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Thursday, June 24, 2021
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Bermagui residents welcome back SBS after a month of dead air

After more than a month without SBS broadcast signals, 1,500 people in the NSW South Coast town of Bermagui have welcomed SBS and NITV programs back to their TV screens this week.

Federal Member for Eden-Monaro Kristy McBain said she began receiving phone call and emails from her constituents when their broadcast signals “went dead, without any warning and little explanation”.

Ms McBain said an investigation revealed local commercial broadcasters had provided the transmitter maintenance free of charge to SBS and ABC at their own cost for 10 years and could no longer afford the cost of repairs.

Ms McBain told parliament on 29 October that sites at Batlow, Bungendore, Dalmeny, Merimbula and Tumbarumba were also at risk of losing SBS and ABC.

“In response to local concerns, I wrote to the Communications Minister, spoke about the issue in parliament and met with the maintenance company,” Ms McBain said.

“Since then, I am pleased that a short-term fix seems to have been struck and SBS and ABC have each agreed to pay $600,000 to secure transmission for the next year.

Ms McBain said her “big fear” now was the impact this might have on SBS and ABC.

“Since 2013, the Liberals and Nationals have cut funding to the ABC by approximately $100 million each year,” she said.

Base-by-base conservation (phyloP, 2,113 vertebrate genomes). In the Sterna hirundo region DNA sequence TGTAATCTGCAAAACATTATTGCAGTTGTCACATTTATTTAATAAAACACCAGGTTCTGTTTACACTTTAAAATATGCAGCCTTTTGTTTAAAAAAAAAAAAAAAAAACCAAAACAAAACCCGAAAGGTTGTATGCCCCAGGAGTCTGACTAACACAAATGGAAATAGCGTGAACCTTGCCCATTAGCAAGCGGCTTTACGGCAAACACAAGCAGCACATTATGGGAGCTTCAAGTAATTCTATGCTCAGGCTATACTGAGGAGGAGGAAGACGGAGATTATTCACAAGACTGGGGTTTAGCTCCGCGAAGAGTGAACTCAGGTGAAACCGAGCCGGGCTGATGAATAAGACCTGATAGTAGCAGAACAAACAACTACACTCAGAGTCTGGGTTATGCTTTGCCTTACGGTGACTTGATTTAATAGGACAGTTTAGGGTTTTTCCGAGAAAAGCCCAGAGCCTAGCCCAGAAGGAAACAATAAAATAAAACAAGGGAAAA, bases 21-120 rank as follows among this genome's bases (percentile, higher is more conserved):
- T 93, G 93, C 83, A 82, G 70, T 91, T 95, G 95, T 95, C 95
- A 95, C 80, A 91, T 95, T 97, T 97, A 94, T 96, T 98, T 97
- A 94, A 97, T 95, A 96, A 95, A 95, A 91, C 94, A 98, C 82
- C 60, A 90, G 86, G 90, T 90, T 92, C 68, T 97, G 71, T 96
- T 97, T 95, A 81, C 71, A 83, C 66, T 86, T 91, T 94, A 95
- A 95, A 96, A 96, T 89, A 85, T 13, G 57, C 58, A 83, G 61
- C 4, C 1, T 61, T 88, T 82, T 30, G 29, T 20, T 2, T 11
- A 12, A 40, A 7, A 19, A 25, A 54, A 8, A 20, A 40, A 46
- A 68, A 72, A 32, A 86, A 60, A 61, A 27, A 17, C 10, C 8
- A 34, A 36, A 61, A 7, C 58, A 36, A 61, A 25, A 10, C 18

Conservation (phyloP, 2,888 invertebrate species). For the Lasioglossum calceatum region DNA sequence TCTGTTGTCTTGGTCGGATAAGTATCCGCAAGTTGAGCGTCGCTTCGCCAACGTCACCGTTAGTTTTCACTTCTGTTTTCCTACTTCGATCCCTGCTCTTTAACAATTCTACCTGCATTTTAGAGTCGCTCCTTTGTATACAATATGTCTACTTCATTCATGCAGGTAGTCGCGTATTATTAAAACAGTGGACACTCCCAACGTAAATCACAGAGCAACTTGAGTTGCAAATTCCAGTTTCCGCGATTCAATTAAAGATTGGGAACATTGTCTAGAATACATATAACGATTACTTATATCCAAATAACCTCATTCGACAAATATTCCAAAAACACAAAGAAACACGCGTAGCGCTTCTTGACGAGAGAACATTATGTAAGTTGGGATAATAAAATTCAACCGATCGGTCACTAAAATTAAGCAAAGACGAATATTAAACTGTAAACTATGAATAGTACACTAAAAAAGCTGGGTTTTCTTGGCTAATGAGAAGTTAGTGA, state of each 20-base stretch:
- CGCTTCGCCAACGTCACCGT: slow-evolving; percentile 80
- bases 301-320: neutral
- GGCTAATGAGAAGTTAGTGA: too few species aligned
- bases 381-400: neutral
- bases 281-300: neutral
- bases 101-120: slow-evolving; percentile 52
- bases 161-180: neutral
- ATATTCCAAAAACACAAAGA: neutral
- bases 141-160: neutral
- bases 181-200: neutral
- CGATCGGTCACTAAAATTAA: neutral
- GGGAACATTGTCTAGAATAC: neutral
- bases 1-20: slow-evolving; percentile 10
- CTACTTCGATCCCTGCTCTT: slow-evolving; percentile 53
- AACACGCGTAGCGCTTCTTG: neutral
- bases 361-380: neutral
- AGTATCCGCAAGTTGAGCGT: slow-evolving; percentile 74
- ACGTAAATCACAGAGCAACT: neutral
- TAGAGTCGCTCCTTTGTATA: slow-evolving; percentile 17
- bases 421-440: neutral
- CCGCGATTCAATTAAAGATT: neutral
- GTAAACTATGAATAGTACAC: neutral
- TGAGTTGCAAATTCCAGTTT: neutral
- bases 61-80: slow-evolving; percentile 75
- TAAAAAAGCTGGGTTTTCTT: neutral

“Both broadcasters will now need to find $600,000 to maintain these sites.

“The question remains: how many programs, services or jobs will ABC and SBS need to cut to find this extra money to cover transmission costs?”

During last summer’s bushfires Ms McBain was Mayor of the hard-hit Bega Valley Shire and said her electorate of Eden-Monaro knows “all too well” the role the ABC plays during times of emergency.

“Ensuring local residents have access to essential communications services remains my priority, particularly as we enter this year’s bushfire season,” she said.

Ms McBain said as NAIDOC Week approaches, SBS provided a unique lifeline connecting regional communities to the whole world.

“NITV is a rich and important link to Aboriginal news, stories and culture,” she said.

“Regional Australians deserve a long-term fix to this transmission issue so that we aren’t left with blank screens in the future.”

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